## Quarto Strategy Game

Thursday, July 3rd, 2014

This summer, we’re trying to bring out some of the board games that are often ignored during the school year. Board games and strategy games can foster the ability to think, focus, and problem solve. Games require players to plan ahead and can help develop more sophisticated thinking skills. Games are beneficial because they foster social interaction and social skills. Everyone practices taking turns and following the rules.  Games also help everyone learn good sportsmanship–winning and losing gracefully. A board game can cost less that taking the family to the movies and yet can be repeated over and over. Besides, they’re fun!

The game I want to share with you today is a strategy game called Quarto.  It is a challenging game that takes tic-tac-toe to another level!  Players try to get four in a row by attribute:

• color (tan or dark brown)
• shape (circle or square)
• solid or hollow
• tall or short
The twist is that each player gives the other player the next piece to place onto the board.

In the picture below, DD is placing a solid square piece on the board. This prevents me from winning by placing hollow or circular piece.  After she places her piece, she’ll decide which dark piece to hand me for my move.

My six year old is able to play this game, though it is more competitive playing with my 8 and 10 year olds who can both strategize and think ahead.

You can find the Quarto Strategy Game at Amazon.

Related Posts: You might want to check out the Critical Thinking Activities category for more board games and card games that our family enjoys such as Set, Quiddler, Who Nu, Blink, Lab Mice and more.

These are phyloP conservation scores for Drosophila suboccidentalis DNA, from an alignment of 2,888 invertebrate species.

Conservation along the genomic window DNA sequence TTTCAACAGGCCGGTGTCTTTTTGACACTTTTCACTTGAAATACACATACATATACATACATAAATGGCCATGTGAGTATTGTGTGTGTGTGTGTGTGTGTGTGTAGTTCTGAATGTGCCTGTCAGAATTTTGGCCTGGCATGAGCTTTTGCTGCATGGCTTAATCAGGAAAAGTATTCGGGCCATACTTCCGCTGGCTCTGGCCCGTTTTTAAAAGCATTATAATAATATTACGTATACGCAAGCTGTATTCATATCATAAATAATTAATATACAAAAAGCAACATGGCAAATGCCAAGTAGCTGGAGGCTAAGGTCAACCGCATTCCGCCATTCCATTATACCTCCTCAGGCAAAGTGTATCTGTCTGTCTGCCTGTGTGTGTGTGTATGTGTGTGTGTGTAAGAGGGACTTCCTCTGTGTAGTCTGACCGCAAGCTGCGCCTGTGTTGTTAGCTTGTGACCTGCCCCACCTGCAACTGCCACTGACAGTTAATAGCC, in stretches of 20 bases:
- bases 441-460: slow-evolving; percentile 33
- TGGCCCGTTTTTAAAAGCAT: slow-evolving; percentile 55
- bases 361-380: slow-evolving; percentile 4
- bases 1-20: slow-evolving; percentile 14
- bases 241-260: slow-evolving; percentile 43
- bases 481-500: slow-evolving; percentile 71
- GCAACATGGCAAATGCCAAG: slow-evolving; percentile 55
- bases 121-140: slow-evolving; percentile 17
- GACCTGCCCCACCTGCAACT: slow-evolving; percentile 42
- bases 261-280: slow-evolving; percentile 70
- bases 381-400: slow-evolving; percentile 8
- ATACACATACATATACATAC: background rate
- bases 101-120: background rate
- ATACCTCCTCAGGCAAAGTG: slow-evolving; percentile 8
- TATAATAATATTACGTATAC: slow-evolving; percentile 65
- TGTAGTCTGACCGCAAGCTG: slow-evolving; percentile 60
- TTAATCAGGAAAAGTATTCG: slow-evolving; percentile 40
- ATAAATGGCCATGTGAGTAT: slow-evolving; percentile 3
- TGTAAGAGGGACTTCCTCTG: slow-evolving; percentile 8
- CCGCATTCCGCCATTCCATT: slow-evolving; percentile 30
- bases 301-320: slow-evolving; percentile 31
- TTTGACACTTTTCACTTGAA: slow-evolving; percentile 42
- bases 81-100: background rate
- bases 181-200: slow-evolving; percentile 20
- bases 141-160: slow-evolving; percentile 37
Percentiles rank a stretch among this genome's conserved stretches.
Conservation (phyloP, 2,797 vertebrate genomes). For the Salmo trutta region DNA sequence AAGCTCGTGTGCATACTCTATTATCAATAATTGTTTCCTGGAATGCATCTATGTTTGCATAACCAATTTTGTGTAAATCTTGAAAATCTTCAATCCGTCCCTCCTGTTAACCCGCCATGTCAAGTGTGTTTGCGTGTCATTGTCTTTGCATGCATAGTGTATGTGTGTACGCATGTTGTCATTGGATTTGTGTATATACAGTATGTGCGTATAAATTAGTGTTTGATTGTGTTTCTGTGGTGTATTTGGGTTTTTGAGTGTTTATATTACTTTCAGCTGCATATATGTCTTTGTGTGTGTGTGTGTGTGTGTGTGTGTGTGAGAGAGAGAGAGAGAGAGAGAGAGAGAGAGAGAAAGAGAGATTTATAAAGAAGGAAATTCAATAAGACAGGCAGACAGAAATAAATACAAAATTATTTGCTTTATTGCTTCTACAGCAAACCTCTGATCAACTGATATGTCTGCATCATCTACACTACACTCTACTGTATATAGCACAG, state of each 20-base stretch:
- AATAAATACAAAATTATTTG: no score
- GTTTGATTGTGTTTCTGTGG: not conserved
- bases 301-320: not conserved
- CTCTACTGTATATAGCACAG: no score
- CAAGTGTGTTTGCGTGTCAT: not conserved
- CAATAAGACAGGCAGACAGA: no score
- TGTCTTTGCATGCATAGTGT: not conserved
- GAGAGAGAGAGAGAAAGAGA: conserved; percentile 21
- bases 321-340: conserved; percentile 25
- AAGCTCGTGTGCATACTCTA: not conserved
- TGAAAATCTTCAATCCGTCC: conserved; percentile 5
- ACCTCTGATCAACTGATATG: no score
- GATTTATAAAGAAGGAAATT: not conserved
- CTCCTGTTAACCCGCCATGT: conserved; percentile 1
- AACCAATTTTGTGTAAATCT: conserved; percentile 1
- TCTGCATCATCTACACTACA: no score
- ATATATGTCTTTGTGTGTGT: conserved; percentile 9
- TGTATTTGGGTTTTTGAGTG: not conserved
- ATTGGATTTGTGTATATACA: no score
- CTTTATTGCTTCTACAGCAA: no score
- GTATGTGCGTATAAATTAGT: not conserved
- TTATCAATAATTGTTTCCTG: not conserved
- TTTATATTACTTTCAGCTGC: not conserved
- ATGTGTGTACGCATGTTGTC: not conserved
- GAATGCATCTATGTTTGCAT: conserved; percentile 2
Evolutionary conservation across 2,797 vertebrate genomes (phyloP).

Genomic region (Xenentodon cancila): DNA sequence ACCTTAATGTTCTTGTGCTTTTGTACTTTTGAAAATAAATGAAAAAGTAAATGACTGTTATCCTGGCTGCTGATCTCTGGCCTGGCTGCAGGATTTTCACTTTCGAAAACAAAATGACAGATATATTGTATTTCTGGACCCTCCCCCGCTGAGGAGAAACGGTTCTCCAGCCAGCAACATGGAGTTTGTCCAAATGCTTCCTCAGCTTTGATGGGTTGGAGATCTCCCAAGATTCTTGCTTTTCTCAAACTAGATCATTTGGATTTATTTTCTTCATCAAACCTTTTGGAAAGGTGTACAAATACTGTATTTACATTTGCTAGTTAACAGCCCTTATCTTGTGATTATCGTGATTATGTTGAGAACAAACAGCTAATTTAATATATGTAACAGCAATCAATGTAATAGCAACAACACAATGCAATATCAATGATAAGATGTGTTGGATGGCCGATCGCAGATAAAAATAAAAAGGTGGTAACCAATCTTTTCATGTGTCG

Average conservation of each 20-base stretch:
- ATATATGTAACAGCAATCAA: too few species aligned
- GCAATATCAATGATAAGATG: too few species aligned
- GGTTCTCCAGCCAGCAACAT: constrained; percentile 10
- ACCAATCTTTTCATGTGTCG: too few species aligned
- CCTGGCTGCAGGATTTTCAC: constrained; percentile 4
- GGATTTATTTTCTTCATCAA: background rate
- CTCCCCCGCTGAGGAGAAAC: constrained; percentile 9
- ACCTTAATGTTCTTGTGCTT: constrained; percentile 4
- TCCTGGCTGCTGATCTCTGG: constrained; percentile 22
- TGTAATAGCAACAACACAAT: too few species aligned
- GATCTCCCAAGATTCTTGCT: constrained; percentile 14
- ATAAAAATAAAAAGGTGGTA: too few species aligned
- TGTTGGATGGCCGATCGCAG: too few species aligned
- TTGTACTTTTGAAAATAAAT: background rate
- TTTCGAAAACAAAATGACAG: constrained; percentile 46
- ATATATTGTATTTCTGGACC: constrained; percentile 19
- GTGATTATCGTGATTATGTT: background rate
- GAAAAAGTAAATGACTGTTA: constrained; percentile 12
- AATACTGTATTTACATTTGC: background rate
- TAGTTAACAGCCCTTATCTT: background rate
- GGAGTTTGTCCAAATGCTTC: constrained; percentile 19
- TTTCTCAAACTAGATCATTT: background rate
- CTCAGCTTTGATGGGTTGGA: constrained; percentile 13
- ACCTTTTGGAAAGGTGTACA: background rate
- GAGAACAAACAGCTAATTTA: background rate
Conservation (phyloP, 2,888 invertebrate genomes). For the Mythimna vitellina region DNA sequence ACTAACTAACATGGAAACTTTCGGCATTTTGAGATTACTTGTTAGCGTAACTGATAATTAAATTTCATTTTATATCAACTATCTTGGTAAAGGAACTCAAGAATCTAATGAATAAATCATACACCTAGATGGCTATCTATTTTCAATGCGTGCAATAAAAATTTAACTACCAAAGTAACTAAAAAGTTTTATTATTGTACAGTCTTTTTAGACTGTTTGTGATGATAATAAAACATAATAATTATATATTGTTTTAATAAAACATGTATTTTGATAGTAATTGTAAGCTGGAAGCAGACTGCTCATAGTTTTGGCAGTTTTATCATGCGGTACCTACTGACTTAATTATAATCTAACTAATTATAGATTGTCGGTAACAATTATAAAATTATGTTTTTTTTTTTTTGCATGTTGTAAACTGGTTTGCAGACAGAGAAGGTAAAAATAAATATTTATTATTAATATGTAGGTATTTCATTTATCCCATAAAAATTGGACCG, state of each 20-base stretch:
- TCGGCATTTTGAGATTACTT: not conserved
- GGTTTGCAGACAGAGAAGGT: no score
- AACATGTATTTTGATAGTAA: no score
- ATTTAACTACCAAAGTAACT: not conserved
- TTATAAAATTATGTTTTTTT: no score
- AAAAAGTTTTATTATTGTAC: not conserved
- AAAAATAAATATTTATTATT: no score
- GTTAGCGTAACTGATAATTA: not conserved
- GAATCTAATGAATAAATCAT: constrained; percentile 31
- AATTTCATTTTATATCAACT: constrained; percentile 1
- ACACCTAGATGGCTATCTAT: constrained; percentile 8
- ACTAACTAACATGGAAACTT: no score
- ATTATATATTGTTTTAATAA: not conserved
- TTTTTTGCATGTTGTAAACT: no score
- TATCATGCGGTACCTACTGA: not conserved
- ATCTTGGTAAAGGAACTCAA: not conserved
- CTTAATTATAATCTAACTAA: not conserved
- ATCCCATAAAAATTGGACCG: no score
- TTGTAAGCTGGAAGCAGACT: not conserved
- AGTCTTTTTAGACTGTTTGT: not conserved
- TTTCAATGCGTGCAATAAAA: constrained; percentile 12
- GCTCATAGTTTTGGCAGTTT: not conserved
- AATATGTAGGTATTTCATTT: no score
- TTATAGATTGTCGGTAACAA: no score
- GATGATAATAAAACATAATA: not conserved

Be sure to check out the entire Summer Activities SeriesWe have lots of indoor and outdoor activities to share with you all summer long – Mondays, Wednesdays and Fridays!

## Free Sudoku Puzzles for Kids

Saturday, April 5th, 2014

I’ve been trying to get some planning and printing done this afternoon for our homeschool next week.  We’re going to add some critical thinking activities back into our schedule and I often pull out Sudoku puzzles for the kids to work on while I’m gathering materials (that down time while I’m trying to get my act together!). The kids LOVE these puzzles.

Krazy Dad has hundreds and hundreds of Sudoku puzzles for kids in 4×4 squares, 6×6 squares and 8×8 squares and other sudoku puzzles (that are even harder!).  For the 4×4 puzzles, you have to fill in the block so that each row, each column and each 2-by-2 block contain all of the digits 1 thru 4. He has easier versions (where more numbers are filled in) and harder versions (where he doesn’t offer as many numbers to start with).

Pictured below are the 4×4 and 6×6 squares:

He also has lots of mazes for kids in shapes like these and in the shapes of animals, dinosaurs and more:

Thank you so much Krazy Dad!

Simple Terrarium

What career will your math whiz have? Find out.

## Family Games Night (A Review of Several Games)

Saturday, November 23rd, 2013

It has been WAAaay too long since we had a family games night. For a while we did really well holding a family meeting once a month or so (see this post-Holding a Family Meeting) and this post (Our Monthly Family Meeting).  Last weekend, though, everyone was home (no sleep-overs, no sporting events!) and so we gathered together to play a bunch of games! Fun!

This was the first time we had played the Hasbro game, Whoonu. It sure was fun and was a great way to think about the ones we love!  The premise is pretty simple. One person is “Whosit” — and everyone else chooses a card that they think the “Whosit” will really like. All the players puts that card into an envelope and then the “Whosit” places the cards in order from favorite to least favorite. She reveals the cards and the players all get a token (numbered 1 through 5 depending on where their card was ranked).

LD has ranked all the cards and reveals that root beer is his favorite thing!

ED revealed her cards — showing that she liked camping the most. I was surprised that she ranked chicken noodle soup as better than bumper cars!! Who knew?!!!

We also played several card games… Quiddler, which is a game where you have to make words. (great for young readers through great grandparents!)  To play, you draw a card from the discard pile or from the draw pile and try to form a word. You have to keep the same number of cards in your hand so you must discard each round.  When someone has a word (or words) she says “Quiddler.” Each player has one more chance to draw a card/discard. Once everyone has had their turn the cards are revealed.